Loud and Clear

Rachel Carson on Hawk Mountain, Pennsylvania, 1945. (Rachel Carson Council, Inc.)

Rachel Carson on Hawk Mountain, Pennsylvania, 1945. (Rachel Carson Council, Inc.)

Images of death permeate the opening chapter of Rachel Carson’s Silent Spring: birds no longer sing, fish float on the surface of ponds, and flowers droop by the roadside. This grim portrait, first published 50 years ago, gripped readers, urging them to take a closer look at the ever-growing use of synthetic organic herbicides and pesticides that began toward the end of World War II.

When these chemicals first came on the market, they appeared almost miraculous. In 1939 Swiss chemist Paul Müller had shown that the compound DDT (dichlorodiphenyltrichloroethane) eradicated insect populations. DDT sprayed from airplanes eliminated the malaria– and dengue fever–carrying mosquitoes that sickened and even killed American soldiers in the Pacific theater. Wartime successes led to postwar applications, with chemical companies selling DDT to farmers to reduce crop loss to insects. Tropical nations used the compound to continue the fight against the mosquitoes that spread malaria. In the 1950s the chemical industry created new pesticides and herbicides, such as chlordane and heptachlor for killing insects and 2,4-D to control sagebrush growth on western U.S. roadsides.

But all this good news had a dark side, which Carson detailed in her 1962 book. At the time Carson was already well known for her best seller The Sea Around Us. She had worked for the U.S. Fish and Wildlife Service, first as a biologist and then as editor in chief of the organization’s publications, before turning to writing full time. Carson's genius lay in pulling together already existing data from many areas and synthesizing it to create the first coherent account of the effects persistent chemicals had on the landscape and its inhabitants. She then turned these facts into a gripping narrative.

The book did not condemn all chemicals; Carson instead described herself as opposing the “reckless and irresponsible poisoning of the world that man shares with all other creatures.” She showed how alfalfa-sprayed DDT moved through alfalfa-fed hens, into the eggs, and finally into the egg-eating humans. She told readers how certain chemicals like dieldrin, used to kill agricultural pests, were stored in the body. The plants, animals, and people in her book formed an interconnected web—all affected by the introduction of these compounds.

Chemical manufacturers fought back. Velsicol Chemical Corporation, which produced chlordane and heptachlor, threatened Carson’s publisher with a lawsuit over her claims about its pesticides. Others pointed out Carson had failed to mention chemical successes: increased farm production and control over such insect-spread diseases as malaria. The Monsanto Company published an essay, “The Desolate Year,” the month after Silent Spring’s appearance to counter Carson’s apocalyptic vision. The essay showed that without pesticides and herbicides farmers would be unable to produce enough food for a growing population and that preventable diseases would continue to kill people. Many years later Robert A. Roland, president of the Chemical Manufacturers Association from 1978 to 1993, said that the chemical industry had made a mistake in not properly engaging with Carson and the environmental issues she highlighted.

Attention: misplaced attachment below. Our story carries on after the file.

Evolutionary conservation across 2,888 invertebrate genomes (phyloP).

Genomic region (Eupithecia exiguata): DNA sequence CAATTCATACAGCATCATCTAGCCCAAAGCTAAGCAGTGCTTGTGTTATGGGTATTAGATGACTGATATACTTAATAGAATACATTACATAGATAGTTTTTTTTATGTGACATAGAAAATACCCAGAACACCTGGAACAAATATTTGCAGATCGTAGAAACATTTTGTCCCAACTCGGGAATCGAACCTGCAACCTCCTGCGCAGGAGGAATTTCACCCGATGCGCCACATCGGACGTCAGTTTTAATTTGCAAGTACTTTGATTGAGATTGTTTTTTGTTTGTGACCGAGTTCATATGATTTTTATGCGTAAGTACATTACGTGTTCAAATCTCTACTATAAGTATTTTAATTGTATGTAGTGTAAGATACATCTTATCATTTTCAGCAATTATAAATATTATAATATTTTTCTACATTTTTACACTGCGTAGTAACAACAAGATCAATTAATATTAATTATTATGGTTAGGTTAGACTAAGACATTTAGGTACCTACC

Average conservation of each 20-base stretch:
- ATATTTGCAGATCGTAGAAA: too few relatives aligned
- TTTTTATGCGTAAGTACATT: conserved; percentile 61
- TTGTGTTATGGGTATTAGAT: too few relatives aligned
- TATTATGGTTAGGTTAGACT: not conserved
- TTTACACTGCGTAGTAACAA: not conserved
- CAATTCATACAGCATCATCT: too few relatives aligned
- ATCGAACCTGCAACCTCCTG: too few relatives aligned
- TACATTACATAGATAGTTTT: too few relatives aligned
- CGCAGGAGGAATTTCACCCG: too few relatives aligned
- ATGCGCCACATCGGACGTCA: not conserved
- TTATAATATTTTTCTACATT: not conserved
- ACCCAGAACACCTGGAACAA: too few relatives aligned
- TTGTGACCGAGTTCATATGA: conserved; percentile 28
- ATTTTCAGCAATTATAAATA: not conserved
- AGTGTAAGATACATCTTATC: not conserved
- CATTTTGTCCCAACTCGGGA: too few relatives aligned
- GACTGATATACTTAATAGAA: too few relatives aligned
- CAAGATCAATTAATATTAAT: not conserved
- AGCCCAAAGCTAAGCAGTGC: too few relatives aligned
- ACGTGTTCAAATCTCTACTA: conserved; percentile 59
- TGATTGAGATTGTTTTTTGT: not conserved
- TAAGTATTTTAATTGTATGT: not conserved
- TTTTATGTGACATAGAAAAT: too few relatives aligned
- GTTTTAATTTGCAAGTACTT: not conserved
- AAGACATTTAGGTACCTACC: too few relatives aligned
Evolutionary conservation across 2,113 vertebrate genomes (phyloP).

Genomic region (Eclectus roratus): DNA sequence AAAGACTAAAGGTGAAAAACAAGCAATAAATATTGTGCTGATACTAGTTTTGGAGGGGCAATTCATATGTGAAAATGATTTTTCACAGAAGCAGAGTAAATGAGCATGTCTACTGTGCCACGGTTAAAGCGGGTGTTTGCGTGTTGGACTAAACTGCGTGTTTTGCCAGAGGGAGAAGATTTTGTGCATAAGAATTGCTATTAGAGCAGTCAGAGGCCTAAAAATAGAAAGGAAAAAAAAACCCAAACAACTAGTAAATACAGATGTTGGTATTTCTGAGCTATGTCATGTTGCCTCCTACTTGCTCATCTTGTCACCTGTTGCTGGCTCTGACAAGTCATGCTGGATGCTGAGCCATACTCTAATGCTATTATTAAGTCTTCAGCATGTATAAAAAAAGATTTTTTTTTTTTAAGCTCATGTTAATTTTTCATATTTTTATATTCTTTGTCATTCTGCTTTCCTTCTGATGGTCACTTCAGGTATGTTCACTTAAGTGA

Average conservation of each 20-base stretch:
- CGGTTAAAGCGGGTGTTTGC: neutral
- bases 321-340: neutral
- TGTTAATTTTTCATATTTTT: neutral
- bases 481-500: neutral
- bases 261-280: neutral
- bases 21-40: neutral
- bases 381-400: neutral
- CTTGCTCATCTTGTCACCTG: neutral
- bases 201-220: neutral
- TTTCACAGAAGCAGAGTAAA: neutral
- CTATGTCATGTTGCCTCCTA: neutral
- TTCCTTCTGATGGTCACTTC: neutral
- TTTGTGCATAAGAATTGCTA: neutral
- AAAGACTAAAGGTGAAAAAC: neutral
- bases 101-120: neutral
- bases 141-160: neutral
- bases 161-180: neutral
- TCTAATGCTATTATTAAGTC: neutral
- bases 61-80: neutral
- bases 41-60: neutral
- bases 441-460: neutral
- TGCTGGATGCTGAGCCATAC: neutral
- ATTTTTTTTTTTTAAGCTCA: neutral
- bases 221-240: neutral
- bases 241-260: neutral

The U.S. government responded to the book with an investigation into the ecological and health effects of these synthetic chemicals. President John F. Kennedy ordered his Science Advisory Committee to review pesticide and herbicide experiments. The committee published its findings a year later and suggested a link between DDT and liver damage, but its scope was limited. Regardless, Carson’s book changed how people saw the world around them and kick-started the modern environmental movement. Before Silent Spring’s publication regulation governing pesticides focused on their effectiveness; after publication, effects on the environment also had to be considered.

In the following decade the widespread use of DDT became the main focus of the environmental movement. In 1972 the U.S.Senate banned the compound, persuaded by new environmental organizations like the Environmental Defense Fund, which linked DDT to the thinning of eggshells and the subsequent near disappearance of the osprey from Long Island, New York. The government banned chlordane completely in 1988, and now strictly limits the use of heptachlor to the control of fire ants.

Carson’s book did not argue for prohibition of all synthetic chemicals. Instead, it showed that new methods, like the release of sterilized insects combined with a judicious use of pesticides, could control pests, limit their growing resistance to the chemicals used against them, and reduce the harmful effects on humans and the environment. Silent Spring was more than prophecy: it changed how governments, industry, and agriculture respond to ills that will always be with us.

Ryan Carty is an editorial intern at Chemical Heritage.